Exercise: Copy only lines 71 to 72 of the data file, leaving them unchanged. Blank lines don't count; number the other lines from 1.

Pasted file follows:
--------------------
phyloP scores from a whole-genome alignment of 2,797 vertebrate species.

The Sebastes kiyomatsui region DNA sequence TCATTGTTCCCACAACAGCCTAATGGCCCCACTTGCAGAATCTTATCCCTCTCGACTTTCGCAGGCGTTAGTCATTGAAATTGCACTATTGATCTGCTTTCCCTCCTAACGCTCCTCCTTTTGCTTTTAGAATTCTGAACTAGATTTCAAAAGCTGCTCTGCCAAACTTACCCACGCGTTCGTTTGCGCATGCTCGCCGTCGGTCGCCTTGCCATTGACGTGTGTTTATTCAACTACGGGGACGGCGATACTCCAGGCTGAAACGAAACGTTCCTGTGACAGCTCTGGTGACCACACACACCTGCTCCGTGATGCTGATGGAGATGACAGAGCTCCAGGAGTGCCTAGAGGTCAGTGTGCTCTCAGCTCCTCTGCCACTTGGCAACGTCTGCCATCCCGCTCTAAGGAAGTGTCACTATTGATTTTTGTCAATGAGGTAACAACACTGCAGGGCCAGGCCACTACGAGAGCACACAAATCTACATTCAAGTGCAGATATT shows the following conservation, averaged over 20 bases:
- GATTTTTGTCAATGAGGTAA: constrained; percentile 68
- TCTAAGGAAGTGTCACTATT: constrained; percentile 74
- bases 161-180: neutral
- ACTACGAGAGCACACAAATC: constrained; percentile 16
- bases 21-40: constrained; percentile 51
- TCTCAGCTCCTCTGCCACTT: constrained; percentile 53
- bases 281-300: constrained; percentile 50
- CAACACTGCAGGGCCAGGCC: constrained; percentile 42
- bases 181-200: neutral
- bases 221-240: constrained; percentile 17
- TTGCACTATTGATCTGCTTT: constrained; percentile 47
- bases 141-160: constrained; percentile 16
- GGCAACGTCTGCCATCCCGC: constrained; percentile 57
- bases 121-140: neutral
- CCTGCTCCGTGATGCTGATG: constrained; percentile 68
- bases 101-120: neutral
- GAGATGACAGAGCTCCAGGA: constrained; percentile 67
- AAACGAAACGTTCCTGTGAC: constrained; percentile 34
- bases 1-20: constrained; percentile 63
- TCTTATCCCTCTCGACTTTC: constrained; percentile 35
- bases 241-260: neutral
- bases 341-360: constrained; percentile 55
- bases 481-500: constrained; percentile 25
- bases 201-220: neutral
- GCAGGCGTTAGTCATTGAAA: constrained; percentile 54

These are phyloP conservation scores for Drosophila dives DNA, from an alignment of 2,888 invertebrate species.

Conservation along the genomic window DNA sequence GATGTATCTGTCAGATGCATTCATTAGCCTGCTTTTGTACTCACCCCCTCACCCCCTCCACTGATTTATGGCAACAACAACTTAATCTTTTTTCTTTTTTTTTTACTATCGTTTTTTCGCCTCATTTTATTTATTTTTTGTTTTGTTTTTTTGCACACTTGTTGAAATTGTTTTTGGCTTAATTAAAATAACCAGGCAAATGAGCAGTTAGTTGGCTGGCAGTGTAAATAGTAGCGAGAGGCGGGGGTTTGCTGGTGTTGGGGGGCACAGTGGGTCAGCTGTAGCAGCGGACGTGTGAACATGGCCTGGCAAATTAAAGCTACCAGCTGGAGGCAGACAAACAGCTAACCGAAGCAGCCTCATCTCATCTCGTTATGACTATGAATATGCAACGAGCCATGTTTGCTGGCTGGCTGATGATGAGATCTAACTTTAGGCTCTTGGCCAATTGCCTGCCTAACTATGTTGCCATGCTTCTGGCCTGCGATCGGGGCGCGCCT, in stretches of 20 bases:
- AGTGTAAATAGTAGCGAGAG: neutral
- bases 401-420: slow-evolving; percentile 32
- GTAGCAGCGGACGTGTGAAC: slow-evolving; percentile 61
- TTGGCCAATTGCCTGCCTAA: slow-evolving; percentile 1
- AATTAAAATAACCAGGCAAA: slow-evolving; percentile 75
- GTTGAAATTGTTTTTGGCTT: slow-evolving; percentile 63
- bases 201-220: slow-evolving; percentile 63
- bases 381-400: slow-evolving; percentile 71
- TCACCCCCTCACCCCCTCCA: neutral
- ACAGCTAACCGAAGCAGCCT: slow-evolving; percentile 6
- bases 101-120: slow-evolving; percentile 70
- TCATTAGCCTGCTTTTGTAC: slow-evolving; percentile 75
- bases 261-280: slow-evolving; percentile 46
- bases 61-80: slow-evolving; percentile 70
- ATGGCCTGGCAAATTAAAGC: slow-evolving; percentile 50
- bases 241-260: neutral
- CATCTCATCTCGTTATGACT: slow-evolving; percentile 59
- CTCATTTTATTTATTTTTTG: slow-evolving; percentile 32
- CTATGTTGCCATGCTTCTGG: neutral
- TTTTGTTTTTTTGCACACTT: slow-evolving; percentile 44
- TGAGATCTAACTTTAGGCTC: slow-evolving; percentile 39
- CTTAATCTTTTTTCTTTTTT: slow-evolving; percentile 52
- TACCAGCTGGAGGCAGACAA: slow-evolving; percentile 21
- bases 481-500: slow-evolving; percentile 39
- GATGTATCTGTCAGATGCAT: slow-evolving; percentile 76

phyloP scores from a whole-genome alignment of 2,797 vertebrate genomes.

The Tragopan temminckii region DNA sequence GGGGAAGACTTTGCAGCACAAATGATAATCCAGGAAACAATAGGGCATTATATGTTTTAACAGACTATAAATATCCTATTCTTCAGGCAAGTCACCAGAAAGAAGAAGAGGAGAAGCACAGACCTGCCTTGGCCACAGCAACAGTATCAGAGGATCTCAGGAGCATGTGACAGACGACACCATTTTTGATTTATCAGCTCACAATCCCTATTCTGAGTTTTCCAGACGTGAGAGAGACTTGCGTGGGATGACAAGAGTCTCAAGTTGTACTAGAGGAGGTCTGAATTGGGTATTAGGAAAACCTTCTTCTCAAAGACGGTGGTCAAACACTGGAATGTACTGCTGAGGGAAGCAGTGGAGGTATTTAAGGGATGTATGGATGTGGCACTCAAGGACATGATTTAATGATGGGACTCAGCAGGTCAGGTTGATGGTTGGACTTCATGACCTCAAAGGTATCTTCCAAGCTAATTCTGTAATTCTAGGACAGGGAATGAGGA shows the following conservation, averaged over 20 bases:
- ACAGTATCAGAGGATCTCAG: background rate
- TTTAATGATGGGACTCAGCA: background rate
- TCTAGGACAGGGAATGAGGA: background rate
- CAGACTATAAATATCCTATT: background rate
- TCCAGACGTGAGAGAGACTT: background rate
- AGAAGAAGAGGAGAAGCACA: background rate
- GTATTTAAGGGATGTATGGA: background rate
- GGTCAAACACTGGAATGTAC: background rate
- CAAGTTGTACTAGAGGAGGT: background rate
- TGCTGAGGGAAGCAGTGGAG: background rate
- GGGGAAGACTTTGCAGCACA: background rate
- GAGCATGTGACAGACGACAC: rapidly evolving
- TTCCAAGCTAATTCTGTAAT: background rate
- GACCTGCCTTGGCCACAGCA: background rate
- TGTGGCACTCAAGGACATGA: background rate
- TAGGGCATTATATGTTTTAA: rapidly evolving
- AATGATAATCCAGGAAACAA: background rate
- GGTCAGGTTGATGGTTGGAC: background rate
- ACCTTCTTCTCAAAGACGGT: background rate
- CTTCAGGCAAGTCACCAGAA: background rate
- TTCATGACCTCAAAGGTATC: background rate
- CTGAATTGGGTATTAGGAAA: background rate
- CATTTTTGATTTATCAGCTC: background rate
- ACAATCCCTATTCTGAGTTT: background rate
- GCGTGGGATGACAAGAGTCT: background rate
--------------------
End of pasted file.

- TGTGGCACTCAAGGACATGA: background rate
- TAGGGCATTATATGTTTTAA: rapidly evolving